In the summer of 2016 while sailing solo in the Bahamas, Nature reminded about accepting life as it is rather than rejecting it for what it wasn't. And for what I may have wanted. I am again reminded of these truths. As I find myself now ashore during this late year holiday season returning home, my thoughts return and remind me about SEAsonal gift-giving as well as my offspring.
My last blog posts were devoted to Nature's flow and cleansing. They also focused on human acceptance of the forces of Nature. I wrote about the human tendency to attempt to fit Nature into a human terms. But the underlying meaning was about being reminded to adapt and accept what and how life offers Situations, no matter how challenging, offer us underlings and deities opportunities to overcome.
At sea over the years I have learned when a squall appears and approaches on the horizon it doesn't mean steer away or run for the nearest cove or port. It sometimes means approach the turmoil. Prepare to face adversity. Close the portholes, batten down the hatches, secure all sheets and halyards, ready oneself for the torrents.
This valuable lesson has happened countless times. And I have always felt stronger from facing this kind of storm than avoiding it, trying to outrun it. That only delays the inevitable. Better to address the obstacle as an opportunity.
Unfortunately, I know some adults have yet to discover or this insight. In fact, they so struggle with it that they can't understand their own discord with obstacles. They can't see the opportunity awaiting them because they are too stuck in their worldview that life owes them something better. I fell into this trap as a kid. The sad thing is that many never find their way out of their own shit.
Like all humans, my two adult children have their own personal angst. Their mutual disappointments occasionally manifest since they didn't receive their "perfect family" growing up. Of course, no family or individual is perfect. All are flawed...at times we all screw up, but most of us are doing the best we can.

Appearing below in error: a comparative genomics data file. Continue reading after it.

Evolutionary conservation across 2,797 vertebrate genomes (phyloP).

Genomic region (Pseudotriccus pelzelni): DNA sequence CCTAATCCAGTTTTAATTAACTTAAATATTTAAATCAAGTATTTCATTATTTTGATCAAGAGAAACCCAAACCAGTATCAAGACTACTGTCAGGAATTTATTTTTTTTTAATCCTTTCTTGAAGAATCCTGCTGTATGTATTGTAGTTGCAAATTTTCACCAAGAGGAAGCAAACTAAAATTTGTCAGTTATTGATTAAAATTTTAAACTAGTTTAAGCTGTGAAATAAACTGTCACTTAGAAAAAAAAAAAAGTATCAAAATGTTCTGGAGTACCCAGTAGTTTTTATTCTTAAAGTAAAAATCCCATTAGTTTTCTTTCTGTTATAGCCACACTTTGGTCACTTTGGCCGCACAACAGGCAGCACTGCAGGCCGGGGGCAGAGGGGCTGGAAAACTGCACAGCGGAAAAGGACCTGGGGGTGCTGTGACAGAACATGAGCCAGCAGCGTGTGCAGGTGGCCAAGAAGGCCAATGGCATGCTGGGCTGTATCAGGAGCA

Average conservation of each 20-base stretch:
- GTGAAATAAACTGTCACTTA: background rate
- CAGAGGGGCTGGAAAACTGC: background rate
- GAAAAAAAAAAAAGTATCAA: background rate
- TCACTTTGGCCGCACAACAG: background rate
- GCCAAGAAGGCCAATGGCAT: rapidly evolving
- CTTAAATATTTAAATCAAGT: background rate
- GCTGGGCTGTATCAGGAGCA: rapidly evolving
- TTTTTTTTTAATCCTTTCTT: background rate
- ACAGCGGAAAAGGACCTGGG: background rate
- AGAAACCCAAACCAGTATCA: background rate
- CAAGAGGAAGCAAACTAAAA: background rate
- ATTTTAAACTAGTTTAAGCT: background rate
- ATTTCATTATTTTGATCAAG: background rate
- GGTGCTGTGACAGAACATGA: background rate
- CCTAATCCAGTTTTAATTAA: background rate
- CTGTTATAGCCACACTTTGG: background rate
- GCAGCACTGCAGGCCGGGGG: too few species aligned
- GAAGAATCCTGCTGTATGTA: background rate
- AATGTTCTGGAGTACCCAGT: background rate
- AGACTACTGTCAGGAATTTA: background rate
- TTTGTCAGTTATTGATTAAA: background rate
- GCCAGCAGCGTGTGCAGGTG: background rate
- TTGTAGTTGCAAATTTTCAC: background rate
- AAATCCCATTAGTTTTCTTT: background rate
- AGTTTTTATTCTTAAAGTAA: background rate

Like Hades and his underworld, humans struggle to escape their own hells. Trapped in his rage, Hades is unable to care about others. He wants to punish them and himself as well. His rage however is so intense and deep-seated, it is impossible for him to see himself. It is difficult to see that he not only burns all around him but himself as well. Unfortunately, the fate of those surrounded by a wounded and resentful soul also causes families to suffer. Not seen as their own brimstone, fire or eruption, they inflame and burn those nearest and dearest to them. All suffer outages when fire rules. Yet those seething and smoldering are so aflame, they can't see their own role in their family discord. Their internal molten lava flow feels justified, but in all actuality becomes a sufferer's own private vulcano. The self-sabotage of family is frequently one's inability to view ONESELF as a self-destructive force.
Many parents imagine their adult children growing up and maturing. Ah, but "growing up" is quite a different experience from maturing. Some "kids" are so tragically attached to an ideal - that their parents still aren't who they wanted them to be. Unlike shit which flows one direction, acceptance works both ways. 'Kids" who have difficulty accepting their parents for being human, might benefit from a hard look in the bathroom mirror.
Just because someone turned 18 does not automatically make one responsible and accountable. In fact and unfortunately, many adult children never discover what acceptance, appreciation or responsibility are. I know as I was once one. And it was difficult to forgive my parents for doing the best they could.
Today my "groan" kids have yet to learn how to give. To them, life is frequently all about what they get. Their shit doesn't stink, of course, only our mind limits us. This negative emotion does not occur in Nature; this phenomenon exists only within human skulls. Hearts never anger. infallibility doesn't always register and resonate with adult children of divorce. Negative emotions still often ensnare good people. "Careful now, Henry, while I may still be technically a parent, I wouldn't want any of my impatience at their ignorance and ingratitude to spill over. I still have some maturing left. Especially when I know I have my own crap to own."
Read a related posting entitled: DAMNED DOORS.
The introductory photo at top of this blog post, taken after Mystique's jib tore during a Gulf Stream squall shot while returning from the Exumas. The photo shows the foresail wrapped around the forestay to prevent it from tearing further. Its disability reminded me to slow down to stay attentive to my return voyage to Florida in 2016.